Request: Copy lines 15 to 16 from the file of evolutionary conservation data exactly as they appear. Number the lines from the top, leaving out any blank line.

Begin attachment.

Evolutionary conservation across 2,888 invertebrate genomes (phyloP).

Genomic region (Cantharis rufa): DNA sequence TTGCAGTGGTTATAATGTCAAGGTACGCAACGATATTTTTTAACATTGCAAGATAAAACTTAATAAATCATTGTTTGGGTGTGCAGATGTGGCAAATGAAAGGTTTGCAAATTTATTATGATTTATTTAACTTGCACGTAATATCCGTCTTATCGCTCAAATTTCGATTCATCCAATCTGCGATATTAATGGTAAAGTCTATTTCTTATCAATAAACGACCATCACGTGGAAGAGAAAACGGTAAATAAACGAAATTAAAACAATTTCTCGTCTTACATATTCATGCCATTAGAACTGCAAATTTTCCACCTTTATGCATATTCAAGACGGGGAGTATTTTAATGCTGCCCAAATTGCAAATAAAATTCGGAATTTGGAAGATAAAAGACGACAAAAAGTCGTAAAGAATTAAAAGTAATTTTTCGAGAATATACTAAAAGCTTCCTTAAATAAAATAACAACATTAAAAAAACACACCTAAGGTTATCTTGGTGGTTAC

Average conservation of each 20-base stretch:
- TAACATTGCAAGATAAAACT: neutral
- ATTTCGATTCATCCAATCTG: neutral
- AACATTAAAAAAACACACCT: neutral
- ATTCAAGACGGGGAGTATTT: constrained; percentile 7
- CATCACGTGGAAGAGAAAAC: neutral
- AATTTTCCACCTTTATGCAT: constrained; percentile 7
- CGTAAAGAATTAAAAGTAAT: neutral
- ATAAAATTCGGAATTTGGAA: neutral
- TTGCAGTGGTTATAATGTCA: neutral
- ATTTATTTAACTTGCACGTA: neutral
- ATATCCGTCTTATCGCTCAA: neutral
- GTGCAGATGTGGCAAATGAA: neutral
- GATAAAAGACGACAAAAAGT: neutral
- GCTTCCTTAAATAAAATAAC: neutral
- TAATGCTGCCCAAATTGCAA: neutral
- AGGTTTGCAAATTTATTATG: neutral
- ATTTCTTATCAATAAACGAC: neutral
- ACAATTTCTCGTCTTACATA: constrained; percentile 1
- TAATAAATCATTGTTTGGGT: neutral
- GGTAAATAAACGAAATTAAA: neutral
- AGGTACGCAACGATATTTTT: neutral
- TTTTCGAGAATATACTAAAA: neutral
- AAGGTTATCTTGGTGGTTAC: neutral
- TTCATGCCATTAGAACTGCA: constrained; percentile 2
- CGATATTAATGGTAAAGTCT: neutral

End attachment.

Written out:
- GTGCAGATGTGGCAAATGAA: neutral
- GATAAAAGACGACAAAAAGT: neutral